Project

PhD, History, University of Texas at Austin

Program

ACLS Emerging Voices Fellowships

Department

Department of History

Work Affiliation

Cornell University

PhD Granting Institution

The University of Texas at Austin

Position Description

Dissertation: “Aftertaste of Empire: Amandiya and Racial Violence in South Africa (1843-1949)”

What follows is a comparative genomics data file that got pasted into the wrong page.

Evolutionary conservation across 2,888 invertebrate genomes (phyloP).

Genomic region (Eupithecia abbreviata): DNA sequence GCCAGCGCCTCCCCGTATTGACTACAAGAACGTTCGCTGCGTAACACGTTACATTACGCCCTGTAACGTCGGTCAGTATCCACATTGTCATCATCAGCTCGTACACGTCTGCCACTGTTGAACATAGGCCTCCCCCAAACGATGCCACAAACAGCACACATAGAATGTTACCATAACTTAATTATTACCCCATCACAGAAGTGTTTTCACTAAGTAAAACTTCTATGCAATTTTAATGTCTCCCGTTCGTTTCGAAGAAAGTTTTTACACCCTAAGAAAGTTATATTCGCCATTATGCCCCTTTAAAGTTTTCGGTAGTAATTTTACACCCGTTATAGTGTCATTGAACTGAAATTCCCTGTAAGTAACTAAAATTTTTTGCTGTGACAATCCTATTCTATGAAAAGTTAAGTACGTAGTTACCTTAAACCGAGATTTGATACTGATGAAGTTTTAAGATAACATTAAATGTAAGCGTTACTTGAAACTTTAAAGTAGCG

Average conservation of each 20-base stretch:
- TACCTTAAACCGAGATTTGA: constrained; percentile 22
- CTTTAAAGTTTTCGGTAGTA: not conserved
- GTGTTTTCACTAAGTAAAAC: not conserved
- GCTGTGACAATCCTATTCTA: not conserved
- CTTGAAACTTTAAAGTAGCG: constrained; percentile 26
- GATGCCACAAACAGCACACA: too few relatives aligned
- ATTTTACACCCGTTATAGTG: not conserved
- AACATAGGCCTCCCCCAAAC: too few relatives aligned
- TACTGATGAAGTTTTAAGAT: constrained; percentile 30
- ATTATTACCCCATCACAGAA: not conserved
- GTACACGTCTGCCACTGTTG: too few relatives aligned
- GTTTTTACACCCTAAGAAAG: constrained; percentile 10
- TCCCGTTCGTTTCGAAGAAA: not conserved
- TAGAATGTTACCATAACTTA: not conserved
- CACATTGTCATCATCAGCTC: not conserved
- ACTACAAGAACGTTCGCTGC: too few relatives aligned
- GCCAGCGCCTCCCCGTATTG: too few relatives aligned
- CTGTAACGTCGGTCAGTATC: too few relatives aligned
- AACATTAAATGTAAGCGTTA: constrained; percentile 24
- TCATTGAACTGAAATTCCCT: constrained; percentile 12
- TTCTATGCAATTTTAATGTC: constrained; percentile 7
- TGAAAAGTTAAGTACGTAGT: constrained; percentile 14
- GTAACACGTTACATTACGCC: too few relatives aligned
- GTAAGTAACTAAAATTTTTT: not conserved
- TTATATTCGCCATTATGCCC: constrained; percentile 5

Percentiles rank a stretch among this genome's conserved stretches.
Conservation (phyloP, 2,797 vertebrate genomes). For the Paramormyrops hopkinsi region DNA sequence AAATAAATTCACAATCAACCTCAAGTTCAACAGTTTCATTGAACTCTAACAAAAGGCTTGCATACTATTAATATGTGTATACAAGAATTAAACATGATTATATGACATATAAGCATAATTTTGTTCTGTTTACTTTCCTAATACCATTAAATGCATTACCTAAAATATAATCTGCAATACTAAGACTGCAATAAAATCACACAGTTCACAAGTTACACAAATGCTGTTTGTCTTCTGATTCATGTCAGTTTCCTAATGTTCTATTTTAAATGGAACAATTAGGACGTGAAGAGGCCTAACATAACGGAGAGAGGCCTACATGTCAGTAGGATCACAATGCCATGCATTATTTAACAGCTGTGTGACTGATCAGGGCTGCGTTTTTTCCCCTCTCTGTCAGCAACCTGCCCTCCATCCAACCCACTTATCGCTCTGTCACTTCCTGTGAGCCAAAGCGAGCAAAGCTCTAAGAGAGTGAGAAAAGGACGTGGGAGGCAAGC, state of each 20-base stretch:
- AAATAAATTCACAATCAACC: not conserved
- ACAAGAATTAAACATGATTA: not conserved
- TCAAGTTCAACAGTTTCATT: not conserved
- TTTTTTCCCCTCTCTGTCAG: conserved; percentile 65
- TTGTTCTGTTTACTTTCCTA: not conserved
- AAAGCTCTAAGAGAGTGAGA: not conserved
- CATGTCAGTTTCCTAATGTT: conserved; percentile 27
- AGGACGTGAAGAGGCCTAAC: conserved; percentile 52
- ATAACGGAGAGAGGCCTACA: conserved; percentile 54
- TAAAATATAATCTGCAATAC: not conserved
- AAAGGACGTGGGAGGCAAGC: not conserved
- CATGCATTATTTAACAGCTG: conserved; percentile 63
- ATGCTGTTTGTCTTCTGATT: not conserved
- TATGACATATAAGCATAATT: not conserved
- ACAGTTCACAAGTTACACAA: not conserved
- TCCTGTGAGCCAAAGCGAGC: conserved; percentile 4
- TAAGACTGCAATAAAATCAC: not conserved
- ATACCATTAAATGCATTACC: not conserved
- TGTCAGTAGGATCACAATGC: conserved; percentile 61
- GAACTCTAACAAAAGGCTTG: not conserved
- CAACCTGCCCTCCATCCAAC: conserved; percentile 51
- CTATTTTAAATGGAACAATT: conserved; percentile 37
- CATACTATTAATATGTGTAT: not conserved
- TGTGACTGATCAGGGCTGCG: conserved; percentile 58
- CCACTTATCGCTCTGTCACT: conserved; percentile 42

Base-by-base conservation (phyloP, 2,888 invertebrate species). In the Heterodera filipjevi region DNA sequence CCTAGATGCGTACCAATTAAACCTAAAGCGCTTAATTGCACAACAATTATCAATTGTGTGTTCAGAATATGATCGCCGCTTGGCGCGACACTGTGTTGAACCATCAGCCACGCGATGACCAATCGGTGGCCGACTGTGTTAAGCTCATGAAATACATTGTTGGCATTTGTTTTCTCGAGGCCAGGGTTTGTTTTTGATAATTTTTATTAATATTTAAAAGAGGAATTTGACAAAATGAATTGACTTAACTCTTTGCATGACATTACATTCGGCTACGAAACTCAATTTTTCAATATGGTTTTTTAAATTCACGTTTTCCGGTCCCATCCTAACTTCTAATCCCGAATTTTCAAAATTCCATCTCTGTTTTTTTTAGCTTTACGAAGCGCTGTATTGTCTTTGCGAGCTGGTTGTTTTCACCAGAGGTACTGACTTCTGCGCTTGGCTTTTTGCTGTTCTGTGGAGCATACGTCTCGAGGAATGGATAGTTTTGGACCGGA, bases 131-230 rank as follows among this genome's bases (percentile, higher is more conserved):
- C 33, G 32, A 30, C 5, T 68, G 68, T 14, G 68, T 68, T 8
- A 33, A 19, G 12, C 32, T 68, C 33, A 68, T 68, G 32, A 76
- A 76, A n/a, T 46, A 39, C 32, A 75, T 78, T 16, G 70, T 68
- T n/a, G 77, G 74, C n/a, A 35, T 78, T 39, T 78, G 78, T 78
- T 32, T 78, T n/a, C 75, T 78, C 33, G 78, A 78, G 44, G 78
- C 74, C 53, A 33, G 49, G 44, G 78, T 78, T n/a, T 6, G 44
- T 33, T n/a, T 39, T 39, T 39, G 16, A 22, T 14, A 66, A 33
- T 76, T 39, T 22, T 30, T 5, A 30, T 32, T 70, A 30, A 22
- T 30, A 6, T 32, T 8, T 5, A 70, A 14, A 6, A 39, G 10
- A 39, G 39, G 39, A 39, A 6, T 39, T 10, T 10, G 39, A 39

This dissertation examines the entangled histories of race and violence in South Africa by exploring the strained social relationship between the blacks and the Indians in colonial Natal. It narrates histories of migration, labor, and land dispossession in Natal between the mid-nineteenth and mid-twentieth centuries to explain the causes that led to the Durban race riots of January 1949 between the Zulus and the Indian minority. Simultaneously, it maps the discursive formations of race to narrate a social history of the political in colonial Natal. It responds to two different historiographical gaps concerning racial violence in modern South Africa. First, it seeks a narrative space for writing about racial violence between two historically oppressed communities that moves beyond the binary of state violence and popular resistance. Second, it responds to the lack of adequate discussions on how South Africa’s racially excluded populations turned against one another while living under white minority rule. It emphasizes that violence studies and postcolonial historiography must recognize the painful and difficult issues that are not easily resolved through many of the inherited ideological and historiographical frames of analysis. Drawing on official records, political party documents, personal correspondences, newspaper archives published in multiple languages, recorded oral evidence, and memoirs, it revisits the Marxist and poststructuralist histories of capital, sovereign authority, and race in pre-apartheid South Africa. An examination of the politics of the governed in colonial Natal informs the core arguments of the dissertation. It shows that the racial violence of January 1949 between the Zulus and the Indians was an outcome of racialized conversations in all spheres of private and public life in the port city of Durban. Thus it argues that a social history of racial violence between oppressed communities in colonial South Africa must address the fluid logics of subject-formation and pluralize the histories of political authority. Moreover, it suggests that the fragmented loyalties of the socially segregated Zulus and Indians complemented the policy of racial segregation sponsored by the white minority government. It argues that an examination of the social relationship between the blacks and the Indians in Natal, mediated by the hegemonic white minority, offers new insights into the making of the apartheid society. The historiographical vision of the dissertation emerges from two disparate yet connected geographies of colonialism with due recognition of the differences between settler and non-settler forms. While narrating the history of Zulu nativism and explaining the process of the Indian diaspora’s immersion into the social life of South Africa, it recognizes the movements, itinerations, and global flows of people and ideas. Thus it deprovincializes the social history of Southeastern Africa by alluding to the contemporary visions of Afropolitan histories.